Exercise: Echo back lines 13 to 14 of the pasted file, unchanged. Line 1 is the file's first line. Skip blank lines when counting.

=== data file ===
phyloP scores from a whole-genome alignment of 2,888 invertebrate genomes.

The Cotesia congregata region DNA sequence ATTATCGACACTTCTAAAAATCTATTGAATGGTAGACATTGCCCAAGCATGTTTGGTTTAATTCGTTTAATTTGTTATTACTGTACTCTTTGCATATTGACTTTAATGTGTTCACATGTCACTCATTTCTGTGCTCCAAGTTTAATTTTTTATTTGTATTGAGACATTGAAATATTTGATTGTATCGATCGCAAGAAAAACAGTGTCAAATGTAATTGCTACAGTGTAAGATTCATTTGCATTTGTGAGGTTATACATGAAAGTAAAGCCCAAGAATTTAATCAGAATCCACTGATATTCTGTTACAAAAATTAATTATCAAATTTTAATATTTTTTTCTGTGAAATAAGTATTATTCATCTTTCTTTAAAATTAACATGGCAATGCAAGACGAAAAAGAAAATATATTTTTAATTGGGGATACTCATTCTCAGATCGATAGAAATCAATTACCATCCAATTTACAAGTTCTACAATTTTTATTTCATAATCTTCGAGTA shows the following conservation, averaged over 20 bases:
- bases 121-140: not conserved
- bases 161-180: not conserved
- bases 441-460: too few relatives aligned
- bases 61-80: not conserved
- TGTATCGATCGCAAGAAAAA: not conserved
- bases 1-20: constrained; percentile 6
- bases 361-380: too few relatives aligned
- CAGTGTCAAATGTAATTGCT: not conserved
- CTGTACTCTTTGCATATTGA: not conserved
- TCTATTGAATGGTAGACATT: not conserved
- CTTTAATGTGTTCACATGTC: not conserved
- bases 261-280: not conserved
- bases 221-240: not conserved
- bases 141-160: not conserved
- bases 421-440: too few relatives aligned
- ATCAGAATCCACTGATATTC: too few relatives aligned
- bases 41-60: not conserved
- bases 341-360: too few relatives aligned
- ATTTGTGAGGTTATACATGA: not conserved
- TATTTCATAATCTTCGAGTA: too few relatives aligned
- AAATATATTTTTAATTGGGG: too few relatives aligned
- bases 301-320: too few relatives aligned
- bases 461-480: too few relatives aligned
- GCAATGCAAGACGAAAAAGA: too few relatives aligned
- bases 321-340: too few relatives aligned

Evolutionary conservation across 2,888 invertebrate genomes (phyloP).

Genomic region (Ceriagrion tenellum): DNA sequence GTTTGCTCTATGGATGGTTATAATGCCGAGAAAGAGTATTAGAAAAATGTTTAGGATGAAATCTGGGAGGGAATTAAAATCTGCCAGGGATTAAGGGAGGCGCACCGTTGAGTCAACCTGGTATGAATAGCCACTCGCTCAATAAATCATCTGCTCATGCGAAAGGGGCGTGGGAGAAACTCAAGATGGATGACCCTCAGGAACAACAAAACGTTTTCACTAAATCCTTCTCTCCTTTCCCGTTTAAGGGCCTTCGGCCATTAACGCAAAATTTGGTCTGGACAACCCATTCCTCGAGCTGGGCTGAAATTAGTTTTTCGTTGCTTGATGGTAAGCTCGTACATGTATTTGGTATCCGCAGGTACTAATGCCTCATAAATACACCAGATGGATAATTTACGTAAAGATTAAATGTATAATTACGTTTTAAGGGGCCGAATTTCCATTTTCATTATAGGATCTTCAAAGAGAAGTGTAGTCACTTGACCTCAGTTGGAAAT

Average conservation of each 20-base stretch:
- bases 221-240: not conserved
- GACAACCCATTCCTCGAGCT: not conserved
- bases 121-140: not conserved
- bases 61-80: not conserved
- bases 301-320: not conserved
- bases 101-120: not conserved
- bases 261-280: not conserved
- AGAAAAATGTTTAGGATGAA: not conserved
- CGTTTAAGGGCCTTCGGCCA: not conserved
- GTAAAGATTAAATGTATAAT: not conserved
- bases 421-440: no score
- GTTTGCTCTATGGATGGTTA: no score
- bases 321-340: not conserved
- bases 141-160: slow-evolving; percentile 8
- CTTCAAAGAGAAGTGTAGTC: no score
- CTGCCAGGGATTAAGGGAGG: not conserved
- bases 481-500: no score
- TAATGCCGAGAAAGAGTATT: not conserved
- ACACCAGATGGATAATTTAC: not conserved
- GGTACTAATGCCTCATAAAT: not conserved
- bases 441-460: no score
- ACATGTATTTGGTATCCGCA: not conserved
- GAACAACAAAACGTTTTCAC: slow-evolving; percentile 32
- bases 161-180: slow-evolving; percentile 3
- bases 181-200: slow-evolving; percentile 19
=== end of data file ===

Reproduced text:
- CTTTAATGTGTTCACATGTC: not conserved
- bases 261-280: not conserved